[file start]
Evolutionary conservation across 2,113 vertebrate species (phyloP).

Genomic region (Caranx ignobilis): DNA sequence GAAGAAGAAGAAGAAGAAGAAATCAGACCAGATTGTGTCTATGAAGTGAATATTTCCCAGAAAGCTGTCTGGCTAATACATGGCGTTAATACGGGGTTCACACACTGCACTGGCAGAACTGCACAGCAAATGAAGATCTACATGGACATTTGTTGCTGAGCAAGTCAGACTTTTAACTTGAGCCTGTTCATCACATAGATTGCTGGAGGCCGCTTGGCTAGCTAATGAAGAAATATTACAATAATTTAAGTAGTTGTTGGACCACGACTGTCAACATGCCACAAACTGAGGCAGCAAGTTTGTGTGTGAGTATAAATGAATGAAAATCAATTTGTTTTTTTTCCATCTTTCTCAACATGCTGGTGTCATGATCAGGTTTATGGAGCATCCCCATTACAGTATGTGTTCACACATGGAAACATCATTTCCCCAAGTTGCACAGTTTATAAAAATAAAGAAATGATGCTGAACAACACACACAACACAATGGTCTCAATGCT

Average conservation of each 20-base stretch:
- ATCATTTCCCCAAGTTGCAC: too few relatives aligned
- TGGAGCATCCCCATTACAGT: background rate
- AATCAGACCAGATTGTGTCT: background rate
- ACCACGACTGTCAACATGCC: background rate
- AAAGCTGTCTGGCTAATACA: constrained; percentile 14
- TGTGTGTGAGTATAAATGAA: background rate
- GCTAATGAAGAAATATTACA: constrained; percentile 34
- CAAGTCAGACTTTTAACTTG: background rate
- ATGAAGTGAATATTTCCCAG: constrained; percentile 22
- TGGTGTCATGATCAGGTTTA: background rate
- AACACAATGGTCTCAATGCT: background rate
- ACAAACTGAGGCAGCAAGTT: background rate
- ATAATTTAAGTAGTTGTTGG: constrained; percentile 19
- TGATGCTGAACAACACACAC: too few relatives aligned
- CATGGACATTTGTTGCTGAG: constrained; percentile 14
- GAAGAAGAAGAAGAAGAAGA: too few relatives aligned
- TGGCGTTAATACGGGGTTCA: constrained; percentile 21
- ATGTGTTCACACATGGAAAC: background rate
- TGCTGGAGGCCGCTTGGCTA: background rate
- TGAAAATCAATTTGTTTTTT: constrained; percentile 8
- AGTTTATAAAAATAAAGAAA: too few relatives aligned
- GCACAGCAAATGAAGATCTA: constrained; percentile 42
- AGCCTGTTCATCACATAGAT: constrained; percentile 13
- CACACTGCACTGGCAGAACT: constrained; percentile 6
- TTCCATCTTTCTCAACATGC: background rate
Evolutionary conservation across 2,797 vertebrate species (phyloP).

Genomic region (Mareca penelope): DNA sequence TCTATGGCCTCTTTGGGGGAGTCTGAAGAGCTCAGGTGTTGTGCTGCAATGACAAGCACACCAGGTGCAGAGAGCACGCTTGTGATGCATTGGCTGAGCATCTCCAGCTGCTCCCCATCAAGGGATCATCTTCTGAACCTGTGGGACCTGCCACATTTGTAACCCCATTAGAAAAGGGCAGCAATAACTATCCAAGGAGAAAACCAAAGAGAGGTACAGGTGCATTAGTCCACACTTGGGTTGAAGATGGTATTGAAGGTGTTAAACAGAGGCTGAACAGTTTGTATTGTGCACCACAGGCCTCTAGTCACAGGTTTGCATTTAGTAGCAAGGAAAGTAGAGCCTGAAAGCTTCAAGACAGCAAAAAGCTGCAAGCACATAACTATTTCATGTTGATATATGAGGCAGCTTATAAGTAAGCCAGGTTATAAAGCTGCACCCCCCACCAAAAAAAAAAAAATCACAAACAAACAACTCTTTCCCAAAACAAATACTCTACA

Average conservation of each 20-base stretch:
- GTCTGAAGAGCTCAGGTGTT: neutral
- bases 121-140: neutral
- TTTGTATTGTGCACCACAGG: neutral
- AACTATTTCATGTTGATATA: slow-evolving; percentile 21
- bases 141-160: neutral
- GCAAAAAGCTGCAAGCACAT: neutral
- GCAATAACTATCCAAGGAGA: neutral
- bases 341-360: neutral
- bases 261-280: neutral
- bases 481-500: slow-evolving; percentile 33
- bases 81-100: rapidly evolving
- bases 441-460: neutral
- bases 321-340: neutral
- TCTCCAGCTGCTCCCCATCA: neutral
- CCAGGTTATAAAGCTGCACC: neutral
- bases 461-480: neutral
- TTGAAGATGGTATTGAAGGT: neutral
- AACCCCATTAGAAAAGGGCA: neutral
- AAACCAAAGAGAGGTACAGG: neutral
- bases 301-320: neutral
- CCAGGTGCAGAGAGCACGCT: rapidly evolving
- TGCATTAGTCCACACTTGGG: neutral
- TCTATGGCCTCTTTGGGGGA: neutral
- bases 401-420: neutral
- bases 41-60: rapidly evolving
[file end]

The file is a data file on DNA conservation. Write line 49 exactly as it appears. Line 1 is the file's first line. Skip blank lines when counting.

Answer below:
- AACCCCATTAGAAAAGGGCA: neutral